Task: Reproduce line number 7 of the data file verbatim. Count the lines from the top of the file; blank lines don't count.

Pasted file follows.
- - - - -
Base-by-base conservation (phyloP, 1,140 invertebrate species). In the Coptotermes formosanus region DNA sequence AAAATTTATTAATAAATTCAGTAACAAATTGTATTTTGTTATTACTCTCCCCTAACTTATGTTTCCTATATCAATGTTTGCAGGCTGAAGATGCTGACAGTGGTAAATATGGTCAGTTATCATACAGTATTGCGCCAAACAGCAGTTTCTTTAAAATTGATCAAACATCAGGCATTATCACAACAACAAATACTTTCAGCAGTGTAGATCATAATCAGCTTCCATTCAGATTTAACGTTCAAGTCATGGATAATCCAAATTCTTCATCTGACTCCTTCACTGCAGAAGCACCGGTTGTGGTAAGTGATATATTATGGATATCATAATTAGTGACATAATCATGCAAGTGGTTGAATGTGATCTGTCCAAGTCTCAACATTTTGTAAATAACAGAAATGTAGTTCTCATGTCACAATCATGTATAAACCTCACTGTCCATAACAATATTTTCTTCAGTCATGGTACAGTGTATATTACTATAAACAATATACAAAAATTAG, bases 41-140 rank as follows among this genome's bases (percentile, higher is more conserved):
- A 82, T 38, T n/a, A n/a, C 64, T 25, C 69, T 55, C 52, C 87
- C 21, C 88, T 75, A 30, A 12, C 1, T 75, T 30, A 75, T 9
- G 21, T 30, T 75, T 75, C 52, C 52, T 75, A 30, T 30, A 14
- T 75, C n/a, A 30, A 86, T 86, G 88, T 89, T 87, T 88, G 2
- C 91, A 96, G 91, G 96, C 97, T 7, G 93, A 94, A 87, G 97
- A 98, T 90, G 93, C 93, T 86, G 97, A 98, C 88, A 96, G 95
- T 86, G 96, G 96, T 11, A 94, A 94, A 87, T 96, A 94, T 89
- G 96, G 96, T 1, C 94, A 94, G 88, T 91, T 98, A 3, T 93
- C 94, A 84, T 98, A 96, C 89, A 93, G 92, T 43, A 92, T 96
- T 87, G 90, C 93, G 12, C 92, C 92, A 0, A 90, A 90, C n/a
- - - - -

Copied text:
- A 98, T 90, G 93, C 93, T 86, G 97, A 98, C 88, A 96, G 95